2. I’ve done the research and the more I think about it the more I think you’re simply wrong. I believe no matter what the evidence to the contrary, someone like you has a steel trap mind and will NEVER acknowledge the possibility of a spiritual aspect to reality. You made your mind up many years ago and you WILL NOT YIELD. I have experienced something that for me proves it to the contrary…Gnosis. Its experience that can’t be denied…I’m smart, but I’m not that smart. From now until the day I die I HAVE NO DOUBT…I assure you.

    1. I’m not that smart Scott, so I’m willing to accept the possibility that I can be wrong in any of my beliefs. I even like the idea of spirituality and do a lot of reading about religion, but I’m not a believer, that’s true. Now I’m curious about your reply here. Are you saying because I believe that artificial intelligence is possible that it precludes a spiritual world, souls and God? Can’t AI exist in your spiritual world?

      What if we build a super Watson and it also sees a spiritual component to our universe? Of course, I will not know what to think then.

  3. Hello James
    Thanks for writing this article.
    Wether AI can evolve a spirituallity is very interesting to speculate on, but I wonder how we humans will cope with and adapt to the end of job. The kind of mindless jobs that our educational systems have prepared our society to do. Showing up will nolonger be required.
    The creative initiative taking required to adapt to the tsunami of technological change that’s approaching is just not there for those who just simply want something to do.
    AI is just the tip of the ice burge. Our entire philosophy of education has to change if we have any hope of adapting in this brave new world.

    1. Change is relentless. It’s very hard to be Amish. Also, knowledge is like Pandora’s box, once it’s open you can’t put it back in. Oh, I suppose a collapse of civilization might help us forget, but remember books like A Canticle for Leibowitz? Also, after many social upheavels new social orders develop that are better. We are seeing a lot of problems today, but that doesn’t mean we can’t solve them. Despite what many people might think we’re living in the absolute best of times right now. But you’re right Ross, we need a new educational system, the one we have is too broke to patch up.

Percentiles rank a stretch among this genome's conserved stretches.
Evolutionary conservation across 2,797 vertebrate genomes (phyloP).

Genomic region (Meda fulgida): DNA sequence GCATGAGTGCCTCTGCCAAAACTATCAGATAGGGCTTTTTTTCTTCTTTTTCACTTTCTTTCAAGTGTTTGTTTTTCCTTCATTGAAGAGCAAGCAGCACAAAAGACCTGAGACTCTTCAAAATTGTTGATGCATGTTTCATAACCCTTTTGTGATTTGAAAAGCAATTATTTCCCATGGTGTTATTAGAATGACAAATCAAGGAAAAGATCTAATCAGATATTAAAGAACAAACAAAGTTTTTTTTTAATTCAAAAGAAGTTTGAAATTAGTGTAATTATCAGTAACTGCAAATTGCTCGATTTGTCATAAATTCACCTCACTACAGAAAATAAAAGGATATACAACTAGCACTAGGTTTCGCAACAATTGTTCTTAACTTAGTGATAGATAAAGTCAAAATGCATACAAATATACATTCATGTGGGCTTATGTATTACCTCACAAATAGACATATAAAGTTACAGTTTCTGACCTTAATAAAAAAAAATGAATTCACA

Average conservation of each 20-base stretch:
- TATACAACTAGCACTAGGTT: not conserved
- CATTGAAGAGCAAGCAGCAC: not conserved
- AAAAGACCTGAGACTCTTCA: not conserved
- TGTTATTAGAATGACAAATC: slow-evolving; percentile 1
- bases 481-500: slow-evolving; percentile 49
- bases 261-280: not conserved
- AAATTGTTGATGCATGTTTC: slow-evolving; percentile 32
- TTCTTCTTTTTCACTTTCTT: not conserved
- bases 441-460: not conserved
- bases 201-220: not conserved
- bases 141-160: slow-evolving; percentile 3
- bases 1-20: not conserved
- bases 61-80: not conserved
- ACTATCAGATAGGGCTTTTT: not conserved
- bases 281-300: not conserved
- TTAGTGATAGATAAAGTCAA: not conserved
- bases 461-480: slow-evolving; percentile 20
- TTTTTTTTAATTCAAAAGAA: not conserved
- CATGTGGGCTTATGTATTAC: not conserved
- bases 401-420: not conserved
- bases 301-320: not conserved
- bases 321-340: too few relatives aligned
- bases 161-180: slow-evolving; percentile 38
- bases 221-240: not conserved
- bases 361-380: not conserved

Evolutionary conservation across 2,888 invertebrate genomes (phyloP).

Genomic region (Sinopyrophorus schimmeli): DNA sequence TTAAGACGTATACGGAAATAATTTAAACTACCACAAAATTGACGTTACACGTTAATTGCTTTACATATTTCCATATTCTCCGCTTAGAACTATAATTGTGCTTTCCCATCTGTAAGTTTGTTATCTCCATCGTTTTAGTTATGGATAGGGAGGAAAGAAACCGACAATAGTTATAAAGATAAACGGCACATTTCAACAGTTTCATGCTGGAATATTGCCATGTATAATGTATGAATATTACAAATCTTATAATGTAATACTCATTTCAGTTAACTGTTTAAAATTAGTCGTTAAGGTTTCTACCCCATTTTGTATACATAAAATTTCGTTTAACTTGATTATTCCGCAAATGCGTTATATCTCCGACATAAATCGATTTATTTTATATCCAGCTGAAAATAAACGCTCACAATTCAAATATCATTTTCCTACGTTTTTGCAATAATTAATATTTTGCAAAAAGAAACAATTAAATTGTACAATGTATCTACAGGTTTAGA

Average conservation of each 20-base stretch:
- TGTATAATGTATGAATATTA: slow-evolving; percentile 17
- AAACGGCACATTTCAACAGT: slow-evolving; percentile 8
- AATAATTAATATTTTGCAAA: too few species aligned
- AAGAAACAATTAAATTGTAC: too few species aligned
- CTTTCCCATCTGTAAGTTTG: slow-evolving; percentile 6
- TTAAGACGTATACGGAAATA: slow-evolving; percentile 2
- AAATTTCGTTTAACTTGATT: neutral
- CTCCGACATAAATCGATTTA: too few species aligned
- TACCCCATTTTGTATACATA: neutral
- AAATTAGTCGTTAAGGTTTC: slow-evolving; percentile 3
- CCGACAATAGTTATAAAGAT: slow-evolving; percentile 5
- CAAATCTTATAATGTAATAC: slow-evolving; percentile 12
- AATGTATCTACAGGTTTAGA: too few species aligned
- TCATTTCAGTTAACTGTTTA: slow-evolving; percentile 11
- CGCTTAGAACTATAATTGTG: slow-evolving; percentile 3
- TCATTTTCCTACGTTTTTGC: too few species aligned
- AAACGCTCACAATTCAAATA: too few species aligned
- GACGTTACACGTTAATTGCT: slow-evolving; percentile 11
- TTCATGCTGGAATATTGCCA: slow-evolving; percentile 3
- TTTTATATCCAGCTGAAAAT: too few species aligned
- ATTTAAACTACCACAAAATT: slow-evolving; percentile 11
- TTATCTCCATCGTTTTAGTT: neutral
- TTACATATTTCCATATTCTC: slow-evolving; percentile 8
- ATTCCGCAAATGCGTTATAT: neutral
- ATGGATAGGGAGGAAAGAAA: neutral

4. Jim, I used to have a dog that was a lot faster than me and had a much better nose, too. Should I have been troubled by that?

    Likewise, if a computer is better than me at some things, should I be troubled by it? I’m reminded of this quote by Emo Philips: “A computer once beat me at chess, but it was no match for me at kick boxing.”

    Heh, heh. Seriously, I don’t see why I should feel threatened, even if AIs become sentient. After all, they still won’t have emotions, they still won’t have the baggage from human evolution that would cause them to WANT certain things.

    Why would a computer “want” to dominate humans or even to survive? We think that goes without saying, but it’s only because we’re animals. We evolved this way, because we wouldn’t have survived otherwise. I’m not saying we’d be better without emotions, not at all. But a sentient AI would likely be VERY different from us – so different that I can’t imagine it even being a threat.

    Of course, we could program computers into being a real threat, if we were dumb enough to think that was a good idea. Like Fred Saberhagen’s Berserkers, for example. But the motivation would come from people. What kind of motivation would a computer have? Likely, only what we decided it should have.

    1. I don’t worry about AI being a threat, but many people do. I would feel more depressed over meeting a person that knows more than I do in my favorite subjects than I would over meeting a smart machine. When I meet smart people it makes me wished that I had tried harder. When I see something like Watson, I just think, “Oh, what a marvel.”

      I am envious of Watson’s programmers. I can only admire Watson, and feel no competition.

      I’m looking forward to AI machines. I just hope they are kinder to us than we were to all the animals below us in the great chain of being.